Reflect on Avon

 | May 14, 2012 | 7:01 AM EDT  | Comments
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While everyone is doing their usual morning freakout about Europe, a little worse this time than usual because of the Spanish 10-year going through 6%, which is obviously just a way station to 7%, perhaps take a moment out to think about the takeover battle for Avon (AVP).

Specifically, we haven't seen the last of this Coty offer for the embattled female product marketing company. This weekend, when Avon agreed to consider the offer, we got the first step of what I believe to be the repudiation of the woman who is really running the company, Andrea Jung. I am sure there are people who believe that Sherri McCoy, the woman brought in to replace Jung as CEO at a very high cost, is running the business. But any company that keeps Jung on the board, let alone allows her to be chairman, is one that is still in her pocket.

That means that Jung is in there telling the board "listen, I have a plan, and my plan is turn around the business with McCoy in charge and just say no."

The fact that the board had been saying "no" until now is a sign that the board may have more deference for Warren Buffett than it does for a woman whom many shareholders and critics have called incompetent and for a woman who had been a fixture on the "Mad Money" Wall of Shame.

You may not know the name Byron Trott, but I do. He worked with me at Goldman Sachs, a brilliant, great guy, and he is Warren Buffett's adviser on Coty's bid. That means it is not some idle exercise. It is the opposite. It is a cold, calculated bid that is meant not to be hostile, but not to be in the face of Jung so to allow the board to gracefully swing it to Coty's way.

I was amazed at how poorly the stock acted after the Buffett news. It was as if either it didn't matter because things are so dire at the company that once Coty comes in it will walk away or that Jung is still so powerful that it will take some $50 bid from Procter & Gamble (PG) to change her mind.

I think the company's still worth a lot. I do not like the so-called door-to-door model because it can be a push model where the only reason why anyone would ever own it is because it is pushed hard by someone else with the notion that the buyer would become part of the selling scheme. They don't call these pyramid schemes for nothing. And while it is true that Jung tried to offer product that was so good it could sell in stores, that didn't work either, telling you a lot about what they are peddling.

Nevertheless, now the tables seem to have been turned. Now it seems more of a win-win than it does a lose-lose. But never forget that's because of Trott and Buffett, not because of the Wild Bills of Coty.

While everyone is doing their usual morning freakout about Europe, a little worse this time than usual because of the Spanish 10-year going through 6%, which is obviously just a way station to 7%, perhaps take a moment out to think about the takeover battle for Avon (AVP).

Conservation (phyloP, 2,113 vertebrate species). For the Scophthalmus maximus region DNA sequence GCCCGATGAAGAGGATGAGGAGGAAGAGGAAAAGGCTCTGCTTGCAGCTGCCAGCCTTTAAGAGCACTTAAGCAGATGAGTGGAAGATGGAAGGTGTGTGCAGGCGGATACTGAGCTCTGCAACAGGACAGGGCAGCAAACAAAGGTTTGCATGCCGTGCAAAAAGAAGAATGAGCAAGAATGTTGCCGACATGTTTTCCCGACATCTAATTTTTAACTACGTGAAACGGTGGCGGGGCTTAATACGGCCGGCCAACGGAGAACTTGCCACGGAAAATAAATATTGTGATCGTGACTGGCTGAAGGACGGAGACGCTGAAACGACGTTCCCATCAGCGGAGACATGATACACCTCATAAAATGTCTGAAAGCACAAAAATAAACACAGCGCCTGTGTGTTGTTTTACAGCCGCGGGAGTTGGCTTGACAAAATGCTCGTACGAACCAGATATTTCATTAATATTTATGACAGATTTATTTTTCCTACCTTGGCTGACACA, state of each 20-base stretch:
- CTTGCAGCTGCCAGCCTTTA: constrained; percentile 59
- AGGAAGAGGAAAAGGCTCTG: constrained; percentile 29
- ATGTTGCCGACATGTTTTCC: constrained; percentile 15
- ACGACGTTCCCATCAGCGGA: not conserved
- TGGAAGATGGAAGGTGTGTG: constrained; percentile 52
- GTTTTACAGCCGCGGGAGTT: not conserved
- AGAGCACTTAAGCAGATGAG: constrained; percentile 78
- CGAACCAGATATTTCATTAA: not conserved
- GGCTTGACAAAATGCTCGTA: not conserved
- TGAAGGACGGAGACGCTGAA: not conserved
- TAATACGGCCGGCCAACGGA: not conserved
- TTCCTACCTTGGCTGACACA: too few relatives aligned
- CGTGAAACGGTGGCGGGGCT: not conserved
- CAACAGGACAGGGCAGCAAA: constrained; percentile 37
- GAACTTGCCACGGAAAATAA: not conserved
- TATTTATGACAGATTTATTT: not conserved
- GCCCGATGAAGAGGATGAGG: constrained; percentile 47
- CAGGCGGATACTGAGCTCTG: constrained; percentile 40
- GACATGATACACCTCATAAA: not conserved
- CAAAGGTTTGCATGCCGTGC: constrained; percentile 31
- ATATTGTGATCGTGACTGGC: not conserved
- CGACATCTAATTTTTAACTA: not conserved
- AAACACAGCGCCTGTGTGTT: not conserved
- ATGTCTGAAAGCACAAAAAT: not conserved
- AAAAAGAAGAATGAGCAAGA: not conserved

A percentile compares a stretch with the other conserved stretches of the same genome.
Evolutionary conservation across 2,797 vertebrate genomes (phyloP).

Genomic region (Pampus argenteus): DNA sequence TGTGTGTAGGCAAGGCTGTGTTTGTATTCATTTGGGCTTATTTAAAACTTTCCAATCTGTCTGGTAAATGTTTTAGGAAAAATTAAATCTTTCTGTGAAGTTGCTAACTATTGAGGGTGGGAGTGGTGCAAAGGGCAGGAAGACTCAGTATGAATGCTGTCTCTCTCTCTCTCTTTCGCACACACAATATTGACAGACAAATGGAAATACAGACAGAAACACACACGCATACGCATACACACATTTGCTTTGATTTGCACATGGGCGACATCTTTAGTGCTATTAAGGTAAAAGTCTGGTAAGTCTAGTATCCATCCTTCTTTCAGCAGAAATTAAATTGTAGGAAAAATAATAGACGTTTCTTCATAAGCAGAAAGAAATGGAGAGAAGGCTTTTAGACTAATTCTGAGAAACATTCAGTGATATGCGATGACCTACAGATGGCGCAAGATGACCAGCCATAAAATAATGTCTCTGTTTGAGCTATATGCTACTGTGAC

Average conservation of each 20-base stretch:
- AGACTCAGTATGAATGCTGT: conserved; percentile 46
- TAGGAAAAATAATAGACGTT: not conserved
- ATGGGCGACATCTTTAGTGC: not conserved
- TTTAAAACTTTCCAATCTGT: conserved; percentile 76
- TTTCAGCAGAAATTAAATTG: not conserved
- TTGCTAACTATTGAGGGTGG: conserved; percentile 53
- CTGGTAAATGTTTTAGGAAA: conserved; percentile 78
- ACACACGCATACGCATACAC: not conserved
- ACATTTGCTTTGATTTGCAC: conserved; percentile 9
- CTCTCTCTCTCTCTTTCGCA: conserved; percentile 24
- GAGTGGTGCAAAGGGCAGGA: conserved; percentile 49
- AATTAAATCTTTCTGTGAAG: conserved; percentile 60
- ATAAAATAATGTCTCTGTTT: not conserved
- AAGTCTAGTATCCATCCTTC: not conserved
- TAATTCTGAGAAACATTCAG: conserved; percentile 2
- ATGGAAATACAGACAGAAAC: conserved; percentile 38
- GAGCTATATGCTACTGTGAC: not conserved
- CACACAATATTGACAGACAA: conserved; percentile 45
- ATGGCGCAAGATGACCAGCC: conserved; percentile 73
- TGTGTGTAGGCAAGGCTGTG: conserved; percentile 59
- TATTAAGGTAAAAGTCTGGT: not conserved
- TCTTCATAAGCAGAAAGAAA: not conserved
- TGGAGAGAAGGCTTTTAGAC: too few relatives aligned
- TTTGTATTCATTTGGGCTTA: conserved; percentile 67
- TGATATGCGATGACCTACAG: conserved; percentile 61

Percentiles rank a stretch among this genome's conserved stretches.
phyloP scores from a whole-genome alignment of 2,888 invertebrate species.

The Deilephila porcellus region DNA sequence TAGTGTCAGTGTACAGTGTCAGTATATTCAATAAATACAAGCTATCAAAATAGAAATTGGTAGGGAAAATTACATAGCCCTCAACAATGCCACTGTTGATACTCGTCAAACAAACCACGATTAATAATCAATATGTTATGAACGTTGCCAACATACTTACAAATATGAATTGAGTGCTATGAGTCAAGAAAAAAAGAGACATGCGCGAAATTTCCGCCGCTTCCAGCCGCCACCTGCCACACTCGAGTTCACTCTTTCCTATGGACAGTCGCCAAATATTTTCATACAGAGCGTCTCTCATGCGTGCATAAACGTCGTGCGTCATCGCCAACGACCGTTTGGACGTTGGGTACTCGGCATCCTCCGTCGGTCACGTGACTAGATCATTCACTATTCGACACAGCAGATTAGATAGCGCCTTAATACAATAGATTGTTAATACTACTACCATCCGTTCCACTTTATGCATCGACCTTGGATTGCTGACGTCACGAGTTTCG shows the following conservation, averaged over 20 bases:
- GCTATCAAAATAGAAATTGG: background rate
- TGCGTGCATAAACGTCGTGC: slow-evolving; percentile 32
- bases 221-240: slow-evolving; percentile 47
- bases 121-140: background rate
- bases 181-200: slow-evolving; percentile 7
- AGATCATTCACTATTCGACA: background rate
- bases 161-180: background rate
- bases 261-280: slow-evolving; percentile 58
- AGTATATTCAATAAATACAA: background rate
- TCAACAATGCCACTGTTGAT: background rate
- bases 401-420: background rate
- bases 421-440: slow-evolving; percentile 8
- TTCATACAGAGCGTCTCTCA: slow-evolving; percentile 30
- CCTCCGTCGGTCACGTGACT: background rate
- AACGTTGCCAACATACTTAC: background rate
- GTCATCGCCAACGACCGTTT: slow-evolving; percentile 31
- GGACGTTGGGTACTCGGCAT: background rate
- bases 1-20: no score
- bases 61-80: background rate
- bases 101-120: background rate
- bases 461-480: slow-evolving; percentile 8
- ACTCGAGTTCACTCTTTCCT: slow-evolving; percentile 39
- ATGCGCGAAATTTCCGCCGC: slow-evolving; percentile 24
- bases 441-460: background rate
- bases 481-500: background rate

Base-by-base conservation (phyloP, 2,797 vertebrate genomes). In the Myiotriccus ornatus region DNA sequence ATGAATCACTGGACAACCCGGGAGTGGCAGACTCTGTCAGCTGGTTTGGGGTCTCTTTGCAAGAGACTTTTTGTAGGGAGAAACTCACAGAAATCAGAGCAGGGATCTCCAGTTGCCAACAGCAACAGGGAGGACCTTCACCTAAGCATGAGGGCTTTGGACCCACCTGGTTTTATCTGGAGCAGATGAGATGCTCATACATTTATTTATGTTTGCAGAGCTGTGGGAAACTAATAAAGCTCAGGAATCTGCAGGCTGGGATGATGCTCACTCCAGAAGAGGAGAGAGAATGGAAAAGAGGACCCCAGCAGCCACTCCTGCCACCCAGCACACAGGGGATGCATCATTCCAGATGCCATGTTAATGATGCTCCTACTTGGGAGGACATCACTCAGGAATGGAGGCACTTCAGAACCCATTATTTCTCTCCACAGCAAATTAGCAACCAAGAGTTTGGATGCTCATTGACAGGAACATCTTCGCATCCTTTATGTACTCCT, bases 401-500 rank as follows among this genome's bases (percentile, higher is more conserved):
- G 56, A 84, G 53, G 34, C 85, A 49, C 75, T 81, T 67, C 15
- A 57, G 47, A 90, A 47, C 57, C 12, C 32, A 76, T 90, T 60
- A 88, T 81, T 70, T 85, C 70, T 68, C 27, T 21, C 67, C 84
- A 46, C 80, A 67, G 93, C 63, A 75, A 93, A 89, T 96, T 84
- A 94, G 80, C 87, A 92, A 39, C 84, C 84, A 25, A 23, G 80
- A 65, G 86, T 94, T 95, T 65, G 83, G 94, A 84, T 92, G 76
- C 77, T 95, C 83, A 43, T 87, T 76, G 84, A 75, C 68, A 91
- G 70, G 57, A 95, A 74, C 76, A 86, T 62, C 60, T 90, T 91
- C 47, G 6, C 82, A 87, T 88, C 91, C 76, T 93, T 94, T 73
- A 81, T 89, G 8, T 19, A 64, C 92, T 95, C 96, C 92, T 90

Specifically, we haven't seen the last of this Coty offer for the embattled female product marketing company. This weekend, when Avon agreed to consider the offer, we got the first step of what I believe to be the repudiation of the woman who is really running the company, Andrea Jung. I am sure there are people who believe that Sherri McCoy, the woman brought in to replace Jung as CEO at a very high cost, is running the business. But any company that keeps Jung on the board, let alone allows her to be chairman, is one that is still in her pocket.

That means that Jung is in there telling the board "listen, I have a plan, and my plan is turn around the business with McCoy in charge and just say no."

The fact that the board had been saying "no" until now is a sign that the board may have more deference for Warren Buffett than it does for a woman whom many shareholders and critics have called incompetent and for a woman who had been a fixture on the "Mad Money" Wall of Shame.

You may not know the name Byron Trott, but I do. He worked with me at Goldman Sachs, a brilliant, great guy, and he is Warren Buffett's adviser on Coty's bid. That means it is not some idle exercise. It is the opposite. It is a cold, calculated bid that is meant not to be hostile, but not to be in the face of Jung so to allow the board to gracefully swing it to Coty's way.

I was amazed at how poorly the stock acted after the Buffett news. It was as if either it didn't matter because things are so dire at the company that once Coty comes in it will walk away or that Jung is still so powerful that it will take some $50 bid from Procter & Gamble (PG) to change her mind.

I think the company's still worth a lot. I do not like the so-called door-to-door model because it can be a push model where the only reason why anyone would ever own it is because it is pushed hard by someone else with the notion that the buyer would become part of the selling scheme. They don't call these pyramid schemes for nothing. And while it is true that Jung tried to offer product that was so good it could sell in stores, that didn't work either, telling you a lot about what they are peddling.

Nevertheless, now the tables seem to have been turned. Now it seems more of a win-win than it does a lose-lose. But never forget that's because of Trott and Buffett, not because of the Wild Bills of Coty.

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